Recent cases demonstrate how pensions are dealt with on divorce

Pensions can be one of the most important assets on divorce, often only second in value to the former matrimonial home. It is therefore essential to know how the courts will deal with them, and two recent cases provide a useful demonstration.

The most important type of order available to the court in relation to pensions is the pension sharing order. Under such an order, a proportion of the pension fund belonging to one spouse is immediately transferred into a pension fund in the name of the other spouse.

The pension sharing order enables the court to deal with the common scenario in which one spouse has a significant pension provision, and the other spouse has little or none. Thus, for example, if all of the pension was accumulated during the marriage, it may be appropriate for there to be a pension sharing order transferring half of the pension fund to the other spouse, thus ‘equalising’ their pensions.

But equalising pensions is not always appropriate.

In the first of the two cases we want to look at the wife was awarded just 25.8% of the husband’s pension, following a marriage that lasted some 12 years. The reason for the wife receiving less than half was that a significant part of the husband’s pension was earned before the marriage.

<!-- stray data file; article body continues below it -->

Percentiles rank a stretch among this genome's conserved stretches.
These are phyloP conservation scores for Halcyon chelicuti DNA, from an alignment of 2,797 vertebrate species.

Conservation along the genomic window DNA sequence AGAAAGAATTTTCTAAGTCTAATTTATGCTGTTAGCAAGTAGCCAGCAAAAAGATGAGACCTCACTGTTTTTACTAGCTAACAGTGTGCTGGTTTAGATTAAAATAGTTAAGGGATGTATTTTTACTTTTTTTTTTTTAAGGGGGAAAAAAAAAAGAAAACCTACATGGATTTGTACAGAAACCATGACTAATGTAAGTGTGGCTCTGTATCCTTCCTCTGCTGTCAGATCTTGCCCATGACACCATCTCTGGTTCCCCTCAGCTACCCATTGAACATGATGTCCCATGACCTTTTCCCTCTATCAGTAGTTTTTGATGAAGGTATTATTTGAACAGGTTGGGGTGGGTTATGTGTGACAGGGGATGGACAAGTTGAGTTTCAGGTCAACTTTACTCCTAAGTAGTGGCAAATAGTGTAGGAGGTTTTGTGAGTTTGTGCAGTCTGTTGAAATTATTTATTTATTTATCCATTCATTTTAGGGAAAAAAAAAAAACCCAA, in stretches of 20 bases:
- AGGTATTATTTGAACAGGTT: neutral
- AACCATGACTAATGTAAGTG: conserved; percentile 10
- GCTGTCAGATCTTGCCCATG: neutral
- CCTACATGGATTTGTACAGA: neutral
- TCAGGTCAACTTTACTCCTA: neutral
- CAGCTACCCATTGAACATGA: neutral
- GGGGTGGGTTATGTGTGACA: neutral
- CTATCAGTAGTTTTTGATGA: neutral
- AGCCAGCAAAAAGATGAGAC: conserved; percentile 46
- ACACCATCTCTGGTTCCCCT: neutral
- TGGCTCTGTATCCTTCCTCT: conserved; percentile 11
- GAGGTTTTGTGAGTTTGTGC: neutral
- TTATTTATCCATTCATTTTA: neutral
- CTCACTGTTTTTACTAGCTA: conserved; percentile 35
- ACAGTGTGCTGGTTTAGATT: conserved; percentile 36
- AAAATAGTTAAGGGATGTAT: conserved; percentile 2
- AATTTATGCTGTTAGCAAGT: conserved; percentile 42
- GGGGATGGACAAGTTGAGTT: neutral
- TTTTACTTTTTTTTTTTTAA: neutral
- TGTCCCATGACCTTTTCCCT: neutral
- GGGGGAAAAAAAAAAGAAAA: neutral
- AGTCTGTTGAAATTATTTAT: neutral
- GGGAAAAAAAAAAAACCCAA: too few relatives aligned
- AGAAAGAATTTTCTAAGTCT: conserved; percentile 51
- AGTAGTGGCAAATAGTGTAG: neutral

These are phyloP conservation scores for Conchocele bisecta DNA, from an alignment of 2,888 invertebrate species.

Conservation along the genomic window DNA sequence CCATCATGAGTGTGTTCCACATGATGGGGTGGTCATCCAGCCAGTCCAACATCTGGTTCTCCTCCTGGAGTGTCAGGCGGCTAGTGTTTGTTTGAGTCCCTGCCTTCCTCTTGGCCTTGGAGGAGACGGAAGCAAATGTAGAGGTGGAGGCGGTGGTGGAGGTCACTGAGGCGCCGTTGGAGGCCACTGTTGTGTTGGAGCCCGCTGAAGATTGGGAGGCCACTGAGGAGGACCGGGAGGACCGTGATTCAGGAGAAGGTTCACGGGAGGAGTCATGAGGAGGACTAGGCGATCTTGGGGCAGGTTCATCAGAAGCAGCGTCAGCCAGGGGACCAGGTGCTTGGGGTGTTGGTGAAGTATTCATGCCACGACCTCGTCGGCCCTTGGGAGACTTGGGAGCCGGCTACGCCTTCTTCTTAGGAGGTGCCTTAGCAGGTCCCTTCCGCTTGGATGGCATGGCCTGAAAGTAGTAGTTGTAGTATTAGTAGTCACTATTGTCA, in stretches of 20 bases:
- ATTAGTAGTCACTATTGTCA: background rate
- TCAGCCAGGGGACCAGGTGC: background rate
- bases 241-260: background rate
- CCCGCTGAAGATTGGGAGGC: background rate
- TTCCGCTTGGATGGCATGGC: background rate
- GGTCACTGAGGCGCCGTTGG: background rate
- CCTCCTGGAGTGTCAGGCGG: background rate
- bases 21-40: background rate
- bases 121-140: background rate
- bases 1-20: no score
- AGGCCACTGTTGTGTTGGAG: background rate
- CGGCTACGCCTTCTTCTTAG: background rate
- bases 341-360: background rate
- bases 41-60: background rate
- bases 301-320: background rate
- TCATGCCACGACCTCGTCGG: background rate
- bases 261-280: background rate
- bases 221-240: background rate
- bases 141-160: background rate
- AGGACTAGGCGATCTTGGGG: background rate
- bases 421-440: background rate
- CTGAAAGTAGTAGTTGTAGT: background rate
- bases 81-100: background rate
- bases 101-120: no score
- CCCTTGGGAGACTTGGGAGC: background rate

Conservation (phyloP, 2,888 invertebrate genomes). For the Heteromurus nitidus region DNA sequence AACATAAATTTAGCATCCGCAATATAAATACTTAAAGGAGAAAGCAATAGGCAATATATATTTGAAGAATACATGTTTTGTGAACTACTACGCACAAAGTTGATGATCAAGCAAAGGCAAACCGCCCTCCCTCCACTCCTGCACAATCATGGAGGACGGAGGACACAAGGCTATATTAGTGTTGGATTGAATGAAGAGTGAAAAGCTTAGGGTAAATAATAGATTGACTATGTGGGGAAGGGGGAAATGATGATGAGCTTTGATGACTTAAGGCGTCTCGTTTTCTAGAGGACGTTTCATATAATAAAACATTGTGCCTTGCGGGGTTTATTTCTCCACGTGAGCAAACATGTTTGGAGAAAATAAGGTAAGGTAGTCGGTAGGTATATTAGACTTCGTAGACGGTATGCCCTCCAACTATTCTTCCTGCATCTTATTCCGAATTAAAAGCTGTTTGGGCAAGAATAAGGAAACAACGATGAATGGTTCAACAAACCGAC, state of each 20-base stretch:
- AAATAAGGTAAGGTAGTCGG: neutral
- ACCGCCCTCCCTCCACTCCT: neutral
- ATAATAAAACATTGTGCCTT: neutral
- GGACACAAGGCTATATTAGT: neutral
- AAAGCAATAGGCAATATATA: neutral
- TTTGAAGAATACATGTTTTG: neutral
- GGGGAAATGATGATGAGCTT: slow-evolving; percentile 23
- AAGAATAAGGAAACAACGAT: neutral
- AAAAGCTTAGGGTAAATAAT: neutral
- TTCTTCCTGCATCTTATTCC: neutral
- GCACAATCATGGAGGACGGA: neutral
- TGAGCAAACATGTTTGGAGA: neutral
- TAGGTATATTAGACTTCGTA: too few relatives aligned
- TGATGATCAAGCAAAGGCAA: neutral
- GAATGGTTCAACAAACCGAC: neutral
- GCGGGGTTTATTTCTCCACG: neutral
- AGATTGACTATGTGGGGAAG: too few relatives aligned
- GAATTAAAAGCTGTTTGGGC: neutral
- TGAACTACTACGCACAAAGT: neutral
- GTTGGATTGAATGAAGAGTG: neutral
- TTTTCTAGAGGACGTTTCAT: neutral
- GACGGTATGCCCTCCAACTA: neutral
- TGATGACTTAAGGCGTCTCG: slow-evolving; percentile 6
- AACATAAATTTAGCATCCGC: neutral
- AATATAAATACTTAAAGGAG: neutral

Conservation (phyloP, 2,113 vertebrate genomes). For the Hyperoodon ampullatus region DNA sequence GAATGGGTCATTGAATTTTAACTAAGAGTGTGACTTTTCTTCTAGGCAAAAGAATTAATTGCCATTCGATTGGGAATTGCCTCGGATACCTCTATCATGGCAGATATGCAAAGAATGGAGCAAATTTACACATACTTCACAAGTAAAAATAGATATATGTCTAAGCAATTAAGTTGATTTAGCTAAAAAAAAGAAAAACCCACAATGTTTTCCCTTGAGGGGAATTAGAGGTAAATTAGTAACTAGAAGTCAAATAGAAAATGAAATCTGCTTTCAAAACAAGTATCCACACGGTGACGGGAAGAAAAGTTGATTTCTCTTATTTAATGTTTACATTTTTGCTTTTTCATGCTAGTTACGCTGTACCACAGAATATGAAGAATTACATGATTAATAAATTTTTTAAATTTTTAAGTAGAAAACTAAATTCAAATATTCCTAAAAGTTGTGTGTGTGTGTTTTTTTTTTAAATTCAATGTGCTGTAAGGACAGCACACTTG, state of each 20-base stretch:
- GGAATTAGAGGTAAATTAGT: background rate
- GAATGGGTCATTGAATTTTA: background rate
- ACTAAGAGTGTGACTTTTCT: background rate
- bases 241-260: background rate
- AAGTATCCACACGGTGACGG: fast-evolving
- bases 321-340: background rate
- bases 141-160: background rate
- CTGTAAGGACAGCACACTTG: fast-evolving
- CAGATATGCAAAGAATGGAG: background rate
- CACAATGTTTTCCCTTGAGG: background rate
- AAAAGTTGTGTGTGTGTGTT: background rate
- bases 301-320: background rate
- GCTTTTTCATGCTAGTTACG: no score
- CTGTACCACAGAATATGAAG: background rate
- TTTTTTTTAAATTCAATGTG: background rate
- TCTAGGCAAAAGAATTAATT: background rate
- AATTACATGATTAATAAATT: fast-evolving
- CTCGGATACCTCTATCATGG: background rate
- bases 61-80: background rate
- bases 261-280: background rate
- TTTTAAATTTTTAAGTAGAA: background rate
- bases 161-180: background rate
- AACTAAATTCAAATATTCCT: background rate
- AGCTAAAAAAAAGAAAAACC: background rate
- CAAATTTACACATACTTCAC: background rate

The wife appealed, arguing essentially that the order had not taken into account her needs, which should take precedence over the fact that the husband accumulated much of the pension prior to the marriage.

The appeal judge accepted that needs could take precedence, but found that the decision was fair, having regard to the fact that the wife had received a higher proportion of the capital assets.

Needs were also a factor in the other case. Here, a husband’s claim for a share of the wife’s pension was struck out by the court, in part because the wife had accumulated a large part of her pension after the parties separated.

The husband appealed. The appeal judge found that the court had failed to take into account the husband’s needs (the husband was aged 59, in poor health and in receipt of benefits). Accordingly, the husband’s appeal was allowed.

Pensions can be a very complex issue on divorce, requiring the help of both legal and financial experts. Family Law Café can put you in touch with the expert assistance you need – for further information, call us on 020 3904 0506, or click here, and fill in the form.

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